Before filing an ethics complaint, it is a good idea to review the Maryland Rules of Professional Conduct to determine whether the matter at hand truly violated the rules. Filing an ethics charge is a serious matter and should not be taken lightly.

The ethics rules are intended to define and clarify the relationship between the legal system and licensed attorneys in Maryland. They set standards of ethical conduct that give the public confidence in the legal profession and ensure that attorneys are advancing the public interest.

Many ethics rules cover a variety of topics. They describe all steps of a legal career in the state, from admission to the Maryland bar to resigning from the bar. The rules outline issues that can arise in the attorney client relationship, with topics ranging from trust accounts to fees to conflicts of interest.

File an Ethics Complaint

Once an individual reviews the ethics rules and determines that their attorney may have acted in violation of the rules, filing a complaint is not difficult. First, it is necessary to obtain an order to file an ethics complaint with the Maryland Attorney Grievance Commission. Download a copy of the form from the MAGC website. The complaint form is available in English and in Spanish, in PDF format or Word.

The complaint form asks for information about the:

  • Individual making the complaint.
  • Attorney who is the subject of the complaint.
  • Circumstances leading up to the complaint.

It asks for a statement about the facts of the situation as the person understands them, either on the form or on separate paper. These should:

  • Include a statement of what the attorney did or did not do that is the basis of the complaint.
  • Not include opinions or arguments.
  • State what the attorney was hired to do.
  • Be dated and signed on separate piece of paper.

Don't forget to sign the complaint form. A signature is mandatory before the commission investigates. Mail the completed complaint to the Office of Bar Counsel at 200 Harry S. Truman Parkway, Suite 300, Annapolis, MD 21401.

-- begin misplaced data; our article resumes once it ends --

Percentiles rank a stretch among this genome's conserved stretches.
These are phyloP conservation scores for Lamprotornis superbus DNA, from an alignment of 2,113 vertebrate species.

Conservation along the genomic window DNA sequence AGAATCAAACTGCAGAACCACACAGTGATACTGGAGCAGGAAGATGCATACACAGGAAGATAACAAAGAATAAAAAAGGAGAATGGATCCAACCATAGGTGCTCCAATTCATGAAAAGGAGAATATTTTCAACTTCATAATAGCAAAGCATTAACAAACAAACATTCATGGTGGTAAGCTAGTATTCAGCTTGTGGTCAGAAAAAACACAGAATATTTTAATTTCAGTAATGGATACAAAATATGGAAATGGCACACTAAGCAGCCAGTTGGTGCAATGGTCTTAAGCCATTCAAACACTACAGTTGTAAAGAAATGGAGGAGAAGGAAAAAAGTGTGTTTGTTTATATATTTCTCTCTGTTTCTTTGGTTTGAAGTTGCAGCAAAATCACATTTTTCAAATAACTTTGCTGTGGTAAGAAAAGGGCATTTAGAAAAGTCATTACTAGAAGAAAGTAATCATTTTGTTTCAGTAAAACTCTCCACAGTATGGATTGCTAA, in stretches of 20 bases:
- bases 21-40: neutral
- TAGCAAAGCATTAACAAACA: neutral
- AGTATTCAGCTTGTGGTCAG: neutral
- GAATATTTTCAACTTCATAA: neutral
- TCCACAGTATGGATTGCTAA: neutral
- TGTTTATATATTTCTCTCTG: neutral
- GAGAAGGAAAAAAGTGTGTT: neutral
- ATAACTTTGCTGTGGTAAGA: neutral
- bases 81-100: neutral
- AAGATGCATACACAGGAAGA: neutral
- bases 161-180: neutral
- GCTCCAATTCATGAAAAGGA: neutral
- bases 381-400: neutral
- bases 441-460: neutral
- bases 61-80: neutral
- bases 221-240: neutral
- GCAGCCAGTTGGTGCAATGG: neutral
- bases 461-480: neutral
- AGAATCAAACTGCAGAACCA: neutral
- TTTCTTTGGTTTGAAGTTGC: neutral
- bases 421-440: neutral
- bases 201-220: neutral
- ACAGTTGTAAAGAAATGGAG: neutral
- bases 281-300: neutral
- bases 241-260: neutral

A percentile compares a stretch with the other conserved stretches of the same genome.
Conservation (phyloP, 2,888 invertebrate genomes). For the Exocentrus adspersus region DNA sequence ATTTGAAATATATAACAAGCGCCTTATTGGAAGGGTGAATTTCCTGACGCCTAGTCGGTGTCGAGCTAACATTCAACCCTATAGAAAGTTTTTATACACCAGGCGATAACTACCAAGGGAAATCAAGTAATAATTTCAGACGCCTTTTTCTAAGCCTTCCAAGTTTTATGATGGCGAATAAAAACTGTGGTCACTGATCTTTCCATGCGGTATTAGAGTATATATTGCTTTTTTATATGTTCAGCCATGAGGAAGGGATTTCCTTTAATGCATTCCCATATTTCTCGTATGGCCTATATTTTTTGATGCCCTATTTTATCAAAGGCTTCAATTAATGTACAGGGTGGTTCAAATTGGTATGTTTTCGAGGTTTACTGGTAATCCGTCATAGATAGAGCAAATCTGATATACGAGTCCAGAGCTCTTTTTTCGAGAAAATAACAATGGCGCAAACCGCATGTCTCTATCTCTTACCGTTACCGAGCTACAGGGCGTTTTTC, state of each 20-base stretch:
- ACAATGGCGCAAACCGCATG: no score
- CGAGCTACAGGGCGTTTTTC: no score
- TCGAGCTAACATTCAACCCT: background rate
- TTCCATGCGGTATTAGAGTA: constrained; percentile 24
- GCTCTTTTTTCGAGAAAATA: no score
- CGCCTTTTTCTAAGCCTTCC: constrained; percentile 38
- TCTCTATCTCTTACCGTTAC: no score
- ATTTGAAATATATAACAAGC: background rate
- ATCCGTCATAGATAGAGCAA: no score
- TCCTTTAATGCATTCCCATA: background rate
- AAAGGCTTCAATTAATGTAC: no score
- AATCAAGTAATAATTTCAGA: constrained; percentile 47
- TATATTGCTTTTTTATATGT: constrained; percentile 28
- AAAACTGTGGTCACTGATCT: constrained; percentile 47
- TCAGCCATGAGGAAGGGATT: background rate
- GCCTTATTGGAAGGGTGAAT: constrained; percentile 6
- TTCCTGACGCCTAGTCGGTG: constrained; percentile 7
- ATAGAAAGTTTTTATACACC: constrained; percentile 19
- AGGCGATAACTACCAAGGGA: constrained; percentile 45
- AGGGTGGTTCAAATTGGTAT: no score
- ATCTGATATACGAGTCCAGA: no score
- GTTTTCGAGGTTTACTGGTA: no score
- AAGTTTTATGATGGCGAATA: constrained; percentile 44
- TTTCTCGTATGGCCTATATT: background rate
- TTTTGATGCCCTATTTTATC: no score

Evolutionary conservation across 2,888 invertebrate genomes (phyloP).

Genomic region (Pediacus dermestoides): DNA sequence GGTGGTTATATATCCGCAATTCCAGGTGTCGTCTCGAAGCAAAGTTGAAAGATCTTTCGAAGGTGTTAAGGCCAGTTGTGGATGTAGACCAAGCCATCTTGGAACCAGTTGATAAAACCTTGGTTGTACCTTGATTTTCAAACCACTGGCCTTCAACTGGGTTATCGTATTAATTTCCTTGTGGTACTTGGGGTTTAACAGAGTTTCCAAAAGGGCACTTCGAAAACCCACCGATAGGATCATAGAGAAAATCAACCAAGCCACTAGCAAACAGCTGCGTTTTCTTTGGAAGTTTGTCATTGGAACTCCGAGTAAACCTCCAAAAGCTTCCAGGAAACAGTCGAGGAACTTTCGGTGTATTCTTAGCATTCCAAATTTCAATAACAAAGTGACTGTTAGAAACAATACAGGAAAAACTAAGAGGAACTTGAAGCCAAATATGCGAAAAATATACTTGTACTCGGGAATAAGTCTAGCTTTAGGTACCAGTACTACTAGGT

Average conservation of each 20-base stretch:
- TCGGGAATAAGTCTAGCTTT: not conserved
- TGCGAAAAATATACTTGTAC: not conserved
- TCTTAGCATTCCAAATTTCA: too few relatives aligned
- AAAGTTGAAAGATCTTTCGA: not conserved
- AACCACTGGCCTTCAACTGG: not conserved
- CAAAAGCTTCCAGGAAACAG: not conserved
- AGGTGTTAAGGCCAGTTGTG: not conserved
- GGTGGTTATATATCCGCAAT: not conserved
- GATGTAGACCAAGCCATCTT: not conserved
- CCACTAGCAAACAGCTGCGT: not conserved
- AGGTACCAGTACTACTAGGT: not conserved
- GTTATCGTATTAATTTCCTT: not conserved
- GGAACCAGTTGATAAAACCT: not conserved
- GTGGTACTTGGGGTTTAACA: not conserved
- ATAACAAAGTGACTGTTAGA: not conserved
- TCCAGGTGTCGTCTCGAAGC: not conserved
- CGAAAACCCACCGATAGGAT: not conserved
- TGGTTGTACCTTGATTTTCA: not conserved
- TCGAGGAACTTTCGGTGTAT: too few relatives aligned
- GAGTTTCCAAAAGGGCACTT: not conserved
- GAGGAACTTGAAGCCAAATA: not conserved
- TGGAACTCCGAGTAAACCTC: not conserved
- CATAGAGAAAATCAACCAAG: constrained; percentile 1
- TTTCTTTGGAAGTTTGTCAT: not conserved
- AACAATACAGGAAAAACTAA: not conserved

Understand the Grievance Procedure

Once the complaint is received, the grievance procedure begins. An attorney working for the commission, called the bar counsel, will review it and proceed to investigate. This can include asking for written statements under oath, witness testimony and documents review.

If the bar counsel finds that there were violations but they were not serious, they can recommend that the matter be heard before a peer review committee. Bar counsel can also recommend dismissal if there are no serious violations. If the bar counsel believes that a serious violation has occurred, the AGC can immediately file public charges against the attorney.

Peer Review Panels

Peer review is a confidential process where the attorney being charged and the bar counsel attorney meet with five peers – other attorneys who are not involved in the issue or members of the public. They again review the evidence and hear from the attorney. The peer review process can result in one of three commendations:

  • Dismissal.
  • Reprimand.
  • Public charges.

If the recommendation is either a reprimand or a public charge, a Petition for Disciplinary Charges is filed with the Maryland court of appeals, and a bench trial is held following discovery. The court of appeals makes a final ruling, and the individual who filed the complaint is notified of the outcome by mail.